What's hot: Divers are finding areas of good offshore spearfishing, from just off the coastline out to about 130 feet of water.
By BILL HARDMAN
Published May 5, 2007
What's hot: Divers are finding areas of good offshore spearfishing, from just off the coastline out to about 130 feet of water. These areas are the only places where there is enough visibility for divers to safely hunt fish. In the depths from 100 feet to 130 feet, grouper and red snapper are more prevalent. The rest of the offshore spots are experiencing an extremely rare phenomenon of dark water. In areas that usually have good visibility accompanied by good fish concentrations, such as the Florida Middle Grounds and the springs and wrecks out to 160 feet, the visibility has hit bottom. A strange and dark layer of water has permeated most of the popular springtime dive locations. The Middle Grounds usually has more than 80 feet of visibility this time of year, but this past week, the best visibility in the Middle Grounds was down to 10 feet. On some dives, the visibility was so bad that our divers could not even see their fins.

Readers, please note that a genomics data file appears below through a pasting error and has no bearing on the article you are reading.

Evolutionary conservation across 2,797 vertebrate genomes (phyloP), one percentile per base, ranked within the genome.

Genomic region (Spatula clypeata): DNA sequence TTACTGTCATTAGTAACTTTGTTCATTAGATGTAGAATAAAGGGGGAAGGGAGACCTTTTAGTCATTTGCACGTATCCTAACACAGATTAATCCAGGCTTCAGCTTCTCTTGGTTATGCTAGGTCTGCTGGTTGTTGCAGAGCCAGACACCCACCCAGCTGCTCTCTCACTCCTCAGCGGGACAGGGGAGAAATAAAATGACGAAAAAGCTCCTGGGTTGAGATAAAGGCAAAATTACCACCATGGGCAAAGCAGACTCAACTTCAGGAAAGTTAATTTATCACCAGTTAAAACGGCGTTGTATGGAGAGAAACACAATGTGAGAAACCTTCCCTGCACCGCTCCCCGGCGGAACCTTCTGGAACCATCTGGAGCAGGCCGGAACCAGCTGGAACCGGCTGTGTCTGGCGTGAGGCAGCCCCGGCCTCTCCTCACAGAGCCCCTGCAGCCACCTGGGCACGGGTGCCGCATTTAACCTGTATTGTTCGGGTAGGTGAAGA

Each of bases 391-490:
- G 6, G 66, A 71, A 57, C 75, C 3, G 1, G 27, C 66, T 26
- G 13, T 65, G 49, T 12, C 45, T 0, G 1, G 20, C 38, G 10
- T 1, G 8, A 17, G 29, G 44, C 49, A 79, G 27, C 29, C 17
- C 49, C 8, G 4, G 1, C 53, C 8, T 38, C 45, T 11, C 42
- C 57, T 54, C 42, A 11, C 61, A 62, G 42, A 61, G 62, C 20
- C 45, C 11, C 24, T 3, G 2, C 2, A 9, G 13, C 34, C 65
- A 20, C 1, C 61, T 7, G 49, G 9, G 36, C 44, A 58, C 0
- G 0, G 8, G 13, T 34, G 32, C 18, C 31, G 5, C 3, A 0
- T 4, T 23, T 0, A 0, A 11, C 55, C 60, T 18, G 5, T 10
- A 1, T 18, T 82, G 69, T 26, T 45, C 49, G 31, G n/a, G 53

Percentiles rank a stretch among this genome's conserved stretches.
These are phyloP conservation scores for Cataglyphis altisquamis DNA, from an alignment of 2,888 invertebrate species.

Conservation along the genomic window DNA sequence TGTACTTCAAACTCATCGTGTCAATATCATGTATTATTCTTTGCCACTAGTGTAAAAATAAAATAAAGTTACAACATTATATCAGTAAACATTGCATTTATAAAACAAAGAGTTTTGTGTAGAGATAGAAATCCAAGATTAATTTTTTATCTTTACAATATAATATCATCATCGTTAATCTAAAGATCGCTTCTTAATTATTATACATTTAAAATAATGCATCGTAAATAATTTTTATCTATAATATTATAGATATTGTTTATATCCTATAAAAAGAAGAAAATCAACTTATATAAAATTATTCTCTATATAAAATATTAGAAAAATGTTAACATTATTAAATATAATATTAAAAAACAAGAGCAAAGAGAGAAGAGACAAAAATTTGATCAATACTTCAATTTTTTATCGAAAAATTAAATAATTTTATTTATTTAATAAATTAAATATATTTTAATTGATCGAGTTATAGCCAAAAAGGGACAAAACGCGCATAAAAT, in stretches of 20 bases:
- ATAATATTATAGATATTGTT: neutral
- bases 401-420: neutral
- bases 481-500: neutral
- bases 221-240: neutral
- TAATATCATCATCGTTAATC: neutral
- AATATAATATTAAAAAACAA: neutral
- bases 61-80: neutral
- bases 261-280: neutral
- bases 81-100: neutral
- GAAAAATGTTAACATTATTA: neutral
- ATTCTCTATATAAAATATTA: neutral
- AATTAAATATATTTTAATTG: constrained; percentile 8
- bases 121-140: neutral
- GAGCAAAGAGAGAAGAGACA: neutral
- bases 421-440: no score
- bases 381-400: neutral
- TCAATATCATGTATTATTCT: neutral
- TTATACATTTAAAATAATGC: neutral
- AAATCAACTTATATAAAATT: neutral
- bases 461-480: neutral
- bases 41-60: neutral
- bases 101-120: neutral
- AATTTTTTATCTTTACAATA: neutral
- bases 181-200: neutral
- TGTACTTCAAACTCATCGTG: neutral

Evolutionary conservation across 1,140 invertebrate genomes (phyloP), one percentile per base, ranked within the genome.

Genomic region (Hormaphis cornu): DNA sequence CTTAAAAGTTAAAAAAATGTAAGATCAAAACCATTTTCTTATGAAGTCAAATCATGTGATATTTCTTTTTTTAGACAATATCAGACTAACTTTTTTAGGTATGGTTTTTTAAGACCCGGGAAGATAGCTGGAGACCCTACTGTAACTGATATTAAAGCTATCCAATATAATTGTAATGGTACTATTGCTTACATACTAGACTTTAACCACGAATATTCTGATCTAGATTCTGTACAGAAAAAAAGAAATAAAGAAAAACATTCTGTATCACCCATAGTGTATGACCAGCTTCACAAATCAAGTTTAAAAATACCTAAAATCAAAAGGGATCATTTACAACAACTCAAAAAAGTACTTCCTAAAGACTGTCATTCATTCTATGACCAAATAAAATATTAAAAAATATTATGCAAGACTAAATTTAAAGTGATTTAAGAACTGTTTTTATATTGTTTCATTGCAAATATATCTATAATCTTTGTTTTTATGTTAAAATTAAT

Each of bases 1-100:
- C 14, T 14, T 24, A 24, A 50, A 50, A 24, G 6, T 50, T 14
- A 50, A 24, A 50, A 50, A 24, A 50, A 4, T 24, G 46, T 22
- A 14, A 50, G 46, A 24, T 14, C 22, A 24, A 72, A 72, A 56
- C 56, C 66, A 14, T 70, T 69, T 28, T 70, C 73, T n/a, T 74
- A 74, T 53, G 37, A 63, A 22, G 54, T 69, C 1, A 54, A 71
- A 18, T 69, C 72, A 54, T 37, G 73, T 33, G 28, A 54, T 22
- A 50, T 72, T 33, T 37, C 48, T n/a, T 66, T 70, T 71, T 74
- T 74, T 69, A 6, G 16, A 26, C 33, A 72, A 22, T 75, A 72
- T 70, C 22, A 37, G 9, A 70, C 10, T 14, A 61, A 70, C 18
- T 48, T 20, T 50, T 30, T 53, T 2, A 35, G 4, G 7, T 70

Inshore diving: Many divers are having success finding and spearing cobia in the bay and inland waters. Free diving has been more successful than scuba diving for these fish. Make sure you have a reel or float line when attempting to spear these powerful fish. And always have a knife or Z-blade within easy reach to cut your line in case of entanglement.
Next tournament: The Spearboard Open is just around the corner. The tournament is scheduled for May 19-20. To find out how to participate, go to www.spearboard.com.